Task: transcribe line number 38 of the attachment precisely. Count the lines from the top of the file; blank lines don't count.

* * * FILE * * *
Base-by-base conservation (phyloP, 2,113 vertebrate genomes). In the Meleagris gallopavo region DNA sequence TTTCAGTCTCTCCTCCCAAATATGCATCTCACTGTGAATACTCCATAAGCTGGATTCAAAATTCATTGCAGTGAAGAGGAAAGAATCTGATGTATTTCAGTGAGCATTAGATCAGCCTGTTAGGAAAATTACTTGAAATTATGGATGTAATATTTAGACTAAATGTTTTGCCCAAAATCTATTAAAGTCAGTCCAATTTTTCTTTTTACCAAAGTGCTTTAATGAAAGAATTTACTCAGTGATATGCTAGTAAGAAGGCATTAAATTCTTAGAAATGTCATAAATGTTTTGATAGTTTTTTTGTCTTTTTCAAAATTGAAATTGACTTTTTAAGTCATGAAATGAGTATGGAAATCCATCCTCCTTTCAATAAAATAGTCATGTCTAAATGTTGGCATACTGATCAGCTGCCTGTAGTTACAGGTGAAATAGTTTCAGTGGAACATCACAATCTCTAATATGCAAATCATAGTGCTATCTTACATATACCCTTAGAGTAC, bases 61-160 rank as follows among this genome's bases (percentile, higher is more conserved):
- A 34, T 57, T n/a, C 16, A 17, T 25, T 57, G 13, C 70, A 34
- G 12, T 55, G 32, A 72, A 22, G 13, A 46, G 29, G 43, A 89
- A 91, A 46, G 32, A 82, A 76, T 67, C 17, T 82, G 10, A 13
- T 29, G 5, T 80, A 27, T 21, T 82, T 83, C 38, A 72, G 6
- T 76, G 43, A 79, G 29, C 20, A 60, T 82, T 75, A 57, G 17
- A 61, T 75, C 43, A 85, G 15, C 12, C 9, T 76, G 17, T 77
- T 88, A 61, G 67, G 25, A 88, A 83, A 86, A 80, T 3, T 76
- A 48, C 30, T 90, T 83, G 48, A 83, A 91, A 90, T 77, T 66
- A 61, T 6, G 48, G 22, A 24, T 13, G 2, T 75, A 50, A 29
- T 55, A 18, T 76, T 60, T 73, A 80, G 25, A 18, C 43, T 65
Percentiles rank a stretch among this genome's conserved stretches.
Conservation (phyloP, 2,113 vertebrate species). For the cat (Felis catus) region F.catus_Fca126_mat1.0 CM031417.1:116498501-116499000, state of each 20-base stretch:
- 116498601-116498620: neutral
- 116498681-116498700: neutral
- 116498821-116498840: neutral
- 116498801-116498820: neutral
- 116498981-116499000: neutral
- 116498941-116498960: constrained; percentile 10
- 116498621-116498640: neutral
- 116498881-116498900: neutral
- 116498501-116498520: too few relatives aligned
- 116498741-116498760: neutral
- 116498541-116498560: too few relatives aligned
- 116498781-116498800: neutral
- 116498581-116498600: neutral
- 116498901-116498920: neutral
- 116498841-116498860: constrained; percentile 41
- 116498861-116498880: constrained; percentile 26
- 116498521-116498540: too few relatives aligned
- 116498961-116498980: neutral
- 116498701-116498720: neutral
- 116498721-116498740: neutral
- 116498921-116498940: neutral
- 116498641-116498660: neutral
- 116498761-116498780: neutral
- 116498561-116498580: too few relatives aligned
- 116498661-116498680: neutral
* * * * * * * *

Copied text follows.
- 116498661-116498680: neutral